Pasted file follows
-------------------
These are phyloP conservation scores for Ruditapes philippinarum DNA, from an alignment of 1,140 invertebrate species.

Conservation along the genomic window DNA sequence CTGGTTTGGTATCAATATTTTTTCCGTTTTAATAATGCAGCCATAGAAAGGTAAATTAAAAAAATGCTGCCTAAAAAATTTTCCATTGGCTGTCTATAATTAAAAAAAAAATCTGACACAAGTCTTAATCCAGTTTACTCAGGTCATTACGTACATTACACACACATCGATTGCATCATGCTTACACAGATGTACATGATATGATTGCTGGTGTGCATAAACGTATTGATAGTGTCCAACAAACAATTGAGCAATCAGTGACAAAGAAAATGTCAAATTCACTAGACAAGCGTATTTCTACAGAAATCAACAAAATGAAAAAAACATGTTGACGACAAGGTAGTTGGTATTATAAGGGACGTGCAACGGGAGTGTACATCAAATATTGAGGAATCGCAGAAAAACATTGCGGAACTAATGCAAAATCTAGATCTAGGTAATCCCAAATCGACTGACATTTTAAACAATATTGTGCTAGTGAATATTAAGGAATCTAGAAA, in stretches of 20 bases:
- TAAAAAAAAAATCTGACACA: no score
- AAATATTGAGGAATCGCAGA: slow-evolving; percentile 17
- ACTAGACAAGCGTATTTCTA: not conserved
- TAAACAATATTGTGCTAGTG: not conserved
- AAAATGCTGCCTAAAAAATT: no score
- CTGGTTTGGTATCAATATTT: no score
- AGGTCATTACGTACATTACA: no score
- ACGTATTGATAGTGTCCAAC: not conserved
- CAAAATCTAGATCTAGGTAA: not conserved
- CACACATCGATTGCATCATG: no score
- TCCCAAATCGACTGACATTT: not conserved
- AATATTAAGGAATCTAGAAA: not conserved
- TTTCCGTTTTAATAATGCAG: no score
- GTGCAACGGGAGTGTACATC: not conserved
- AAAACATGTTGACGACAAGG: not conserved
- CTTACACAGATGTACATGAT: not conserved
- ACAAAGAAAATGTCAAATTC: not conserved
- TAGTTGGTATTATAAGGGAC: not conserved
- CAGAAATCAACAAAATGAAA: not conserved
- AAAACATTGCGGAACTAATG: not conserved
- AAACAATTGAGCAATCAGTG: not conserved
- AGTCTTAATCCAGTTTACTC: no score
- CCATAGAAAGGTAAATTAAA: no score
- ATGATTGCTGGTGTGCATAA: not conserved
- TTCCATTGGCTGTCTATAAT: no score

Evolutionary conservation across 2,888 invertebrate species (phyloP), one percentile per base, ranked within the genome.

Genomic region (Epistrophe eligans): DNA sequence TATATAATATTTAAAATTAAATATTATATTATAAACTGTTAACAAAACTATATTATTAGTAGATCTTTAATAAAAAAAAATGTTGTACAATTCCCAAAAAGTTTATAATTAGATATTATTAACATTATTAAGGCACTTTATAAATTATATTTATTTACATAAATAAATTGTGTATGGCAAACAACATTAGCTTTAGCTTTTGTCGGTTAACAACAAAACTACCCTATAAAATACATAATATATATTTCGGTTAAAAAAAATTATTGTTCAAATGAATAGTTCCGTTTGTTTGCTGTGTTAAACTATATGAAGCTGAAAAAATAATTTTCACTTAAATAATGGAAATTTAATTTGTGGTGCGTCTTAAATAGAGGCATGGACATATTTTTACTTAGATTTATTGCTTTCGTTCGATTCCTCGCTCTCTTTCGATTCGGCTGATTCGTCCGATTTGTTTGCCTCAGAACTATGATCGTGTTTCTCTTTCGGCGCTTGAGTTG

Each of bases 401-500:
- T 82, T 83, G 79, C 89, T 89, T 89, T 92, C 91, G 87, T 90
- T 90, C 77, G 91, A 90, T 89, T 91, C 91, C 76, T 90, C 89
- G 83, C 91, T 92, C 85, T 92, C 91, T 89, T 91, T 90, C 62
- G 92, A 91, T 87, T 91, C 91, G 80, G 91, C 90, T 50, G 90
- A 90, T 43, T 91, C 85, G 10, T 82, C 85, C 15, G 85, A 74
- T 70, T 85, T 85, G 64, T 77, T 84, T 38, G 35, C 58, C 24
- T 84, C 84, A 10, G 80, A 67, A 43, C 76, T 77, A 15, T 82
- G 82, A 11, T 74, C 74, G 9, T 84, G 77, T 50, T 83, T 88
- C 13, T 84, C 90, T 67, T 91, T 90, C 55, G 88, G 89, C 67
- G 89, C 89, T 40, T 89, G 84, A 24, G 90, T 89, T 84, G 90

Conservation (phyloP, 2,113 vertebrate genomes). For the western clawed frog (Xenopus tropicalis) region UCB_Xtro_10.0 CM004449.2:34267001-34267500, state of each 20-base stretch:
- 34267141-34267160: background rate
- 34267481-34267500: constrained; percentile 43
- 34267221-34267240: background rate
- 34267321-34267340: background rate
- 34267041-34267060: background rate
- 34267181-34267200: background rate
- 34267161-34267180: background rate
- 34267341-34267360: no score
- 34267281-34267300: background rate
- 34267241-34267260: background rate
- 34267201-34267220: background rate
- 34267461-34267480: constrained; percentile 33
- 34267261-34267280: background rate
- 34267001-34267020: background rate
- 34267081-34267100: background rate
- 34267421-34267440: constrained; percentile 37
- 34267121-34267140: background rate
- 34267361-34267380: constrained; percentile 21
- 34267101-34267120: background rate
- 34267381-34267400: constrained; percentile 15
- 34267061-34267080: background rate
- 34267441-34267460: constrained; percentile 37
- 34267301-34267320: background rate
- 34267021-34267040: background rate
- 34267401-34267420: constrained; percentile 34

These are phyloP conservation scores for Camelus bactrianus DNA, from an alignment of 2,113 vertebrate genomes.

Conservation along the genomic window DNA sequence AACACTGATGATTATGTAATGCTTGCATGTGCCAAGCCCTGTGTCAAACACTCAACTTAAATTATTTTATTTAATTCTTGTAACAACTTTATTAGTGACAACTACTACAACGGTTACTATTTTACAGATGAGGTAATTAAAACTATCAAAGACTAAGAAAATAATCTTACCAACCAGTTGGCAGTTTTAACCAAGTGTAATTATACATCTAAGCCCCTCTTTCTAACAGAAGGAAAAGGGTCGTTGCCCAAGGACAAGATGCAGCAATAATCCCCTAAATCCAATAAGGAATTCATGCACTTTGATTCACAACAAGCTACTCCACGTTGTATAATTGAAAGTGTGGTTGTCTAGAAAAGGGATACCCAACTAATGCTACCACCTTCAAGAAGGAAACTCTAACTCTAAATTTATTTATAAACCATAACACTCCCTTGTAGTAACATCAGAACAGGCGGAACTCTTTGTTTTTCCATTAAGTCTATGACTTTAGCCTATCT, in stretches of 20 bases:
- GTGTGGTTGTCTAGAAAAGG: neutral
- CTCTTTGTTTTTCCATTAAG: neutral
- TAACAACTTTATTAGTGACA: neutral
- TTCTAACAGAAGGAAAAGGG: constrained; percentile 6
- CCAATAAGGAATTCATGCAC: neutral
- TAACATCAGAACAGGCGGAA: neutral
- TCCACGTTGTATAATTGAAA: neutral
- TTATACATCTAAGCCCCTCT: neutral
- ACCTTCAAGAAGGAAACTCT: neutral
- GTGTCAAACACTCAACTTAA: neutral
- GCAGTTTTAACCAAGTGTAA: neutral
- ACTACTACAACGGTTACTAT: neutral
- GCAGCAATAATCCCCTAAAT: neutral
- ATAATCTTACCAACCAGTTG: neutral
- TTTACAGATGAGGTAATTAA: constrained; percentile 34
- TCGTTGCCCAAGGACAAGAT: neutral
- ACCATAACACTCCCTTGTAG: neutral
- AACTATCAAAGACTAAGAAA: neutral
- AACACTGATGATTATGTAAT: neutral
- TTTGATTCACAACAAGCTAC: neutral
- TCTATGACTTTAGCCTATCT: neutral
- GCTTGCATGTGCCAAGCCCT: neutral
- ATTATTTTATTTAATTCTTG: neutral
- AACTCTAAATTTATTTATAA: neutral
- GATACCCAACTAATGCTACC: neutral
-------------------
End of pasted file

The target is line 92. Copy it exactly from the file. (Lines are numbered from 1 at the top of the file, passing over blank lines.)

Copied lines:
- AACTCTAAATTTATTTATAA: neutral